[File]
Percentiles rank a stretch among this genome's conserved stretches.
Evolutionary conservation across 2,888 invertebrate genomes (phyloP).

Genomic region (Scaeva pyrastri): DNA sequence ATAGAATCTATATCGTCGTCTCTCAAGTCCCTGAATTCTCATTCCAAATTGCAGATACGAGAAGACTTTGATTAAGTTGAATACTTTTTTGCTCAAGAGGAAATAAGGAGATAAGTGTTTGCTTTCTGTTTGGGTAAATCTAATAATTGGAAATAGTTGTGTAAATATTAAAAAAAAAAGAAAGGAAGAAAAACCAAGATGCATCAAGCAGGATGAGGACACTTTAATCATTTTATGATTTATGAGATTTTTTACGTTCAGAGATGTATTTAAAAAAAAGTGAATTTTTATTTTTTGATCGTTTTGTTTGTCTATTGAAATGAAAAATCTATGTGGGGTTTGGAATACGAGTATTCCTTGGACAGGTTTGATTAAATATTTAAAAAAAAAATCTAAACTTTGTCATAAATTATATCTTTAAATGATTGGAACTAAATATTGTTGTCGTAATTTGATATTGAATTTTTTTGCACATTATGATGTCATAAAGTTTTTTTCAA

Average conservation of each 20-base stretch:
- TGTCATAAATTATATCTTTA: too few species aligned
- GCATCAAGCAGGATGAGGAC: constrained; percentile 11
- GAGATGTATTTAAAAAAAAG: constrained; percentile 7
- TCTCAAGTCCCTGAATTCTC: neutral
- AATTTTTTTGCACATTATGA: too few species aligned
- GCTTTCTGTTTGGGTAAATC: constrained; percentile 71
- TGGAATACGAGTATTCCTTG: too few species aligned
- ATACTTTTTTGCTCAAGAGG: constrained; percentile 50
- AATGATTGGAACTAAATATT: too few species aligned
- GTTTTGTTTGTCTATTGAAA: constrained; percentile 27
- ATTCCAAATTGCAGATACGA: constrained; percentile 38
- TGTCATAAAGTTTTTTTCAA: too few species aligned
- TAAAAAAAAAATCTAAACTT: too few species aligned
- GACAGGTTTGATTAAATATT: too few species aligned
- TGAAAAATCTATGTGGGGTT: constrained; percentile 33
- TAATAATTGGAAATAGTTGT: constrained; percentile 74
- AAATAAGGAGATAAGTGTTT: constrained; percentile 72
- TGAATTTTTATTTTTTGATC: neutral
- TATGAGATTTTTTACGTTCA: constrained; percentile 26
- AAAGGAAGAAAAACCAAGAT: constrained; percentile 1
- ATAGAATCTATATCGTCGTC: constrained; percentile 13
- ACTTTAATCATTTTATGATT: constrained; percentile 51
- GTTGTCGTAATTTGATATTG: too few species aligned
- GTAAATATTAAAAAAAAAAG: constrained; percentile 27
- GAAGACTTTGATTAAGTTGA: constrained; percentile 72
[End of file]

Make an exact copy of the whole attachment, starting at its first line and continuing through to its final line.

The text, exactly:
Percentiles rank a stretch among this genome's conserved stretches.
Evolutionary conservation across 2,888 invertebrate genomes (phyloP).

Genomic region (Scaeva pyrastri): DNA sequence ATAGAATCTATATCGTCGTCTCTCAAGTCCCTGAATTCTCATTCCAAATTGCAGATACGAGAAGACTTTGATTAAGTTGAATACTTTTTTGCTCAAGAGGAAATAAGGAGATAAGTGTTTGCTTTCTGTTTGGGTAAATCTAATAATTGGAAATAGTTGTGTAAATATTAAAAAAAAAAGAAAGGAAGAAAAACCAAGATGCATCAAGCAGGATGAGGACACTTTAATCATTTTATGATTTATGAGATTTTTTACGTTCAGAGATGTATTTAAAAAAAAGTGAATTTTTATTTTTTGATCGTTTTGTTTGTCTATTGAAATGAAAAATCTATGTGGGGTTTGGAATACGAGTATTCCTTGGACAGGTTTGATTAAATATTTAAAAAAAAAATCTAAACTTTGTCATAAATTATATCTTTAAATGATTGGAACTAAATATTGTTGTCGTAATTTGATATTGAATTTTTTTGCACATTATGATGTCATAAAGTTTTTTTCAA

Average conservation of each 20-base stretch:
- TGTCATAAATTATATCTTTA: too few species aligned
- GCATCAAGCAGGATGAGGAC: constrained; percentile 11
- GAGATGTATTTAAAAAAAAG: constrained; percentile 7
- TCTCAAGTCCCTGAATTCTC: neutral
- AATTTTTTTGCACATTATGA: too few species aligned
- GCTTTCTGTTTGGGTAAATC: constrained; percentile 71
- TGGAATACGAGTATTCCTTG: too few species aligned
- ATACTTTTTTGCTCAAGAGG: constrained; percentile 50
- AATGATTGGAACTAAATATT: too few species aligned
- GTTTTGTTTGTCTATTGAAA: constrained; percentile 27
- ATTCCAAATTGCAGATACGA: constrained; percentile 38
- TGTCATAAAGTTTTTTTCAA: too few species aligned
- TAAAAAAAAAATCTAAACTT: too few species aligned
- GACAGGTTTGATTAAATATT: too few species aligned
- TGAAAAATCTATGTGGGGTT: constrained; percentile 33
- TAATAATTGGAAATAGTTGT: constrained; percentile 74
- AAATAAGGAGATAAGTGTTT: constrained; percentile 72
- TGAATTTTTATTTTTTGATC: neutral
- TATGAGATTTTTTACGTTCA: constrained; percentile 26
- AAAGGAAGAAAAACCAAGAT: constrained; percentile 1
- ATAGAATCTATATCGTCGTC: constrained; percentile 13
- ACTTTAATCATTTTATGATT: constrained; percentile 51
- GTTGTCGTAATTTGATATTG: too few species aligned
- GTAAATATTAAAAAAAAAAG: constrained; percentile 27
- GAAGACTTTGATTAAGTTGA: constrained; percentile 72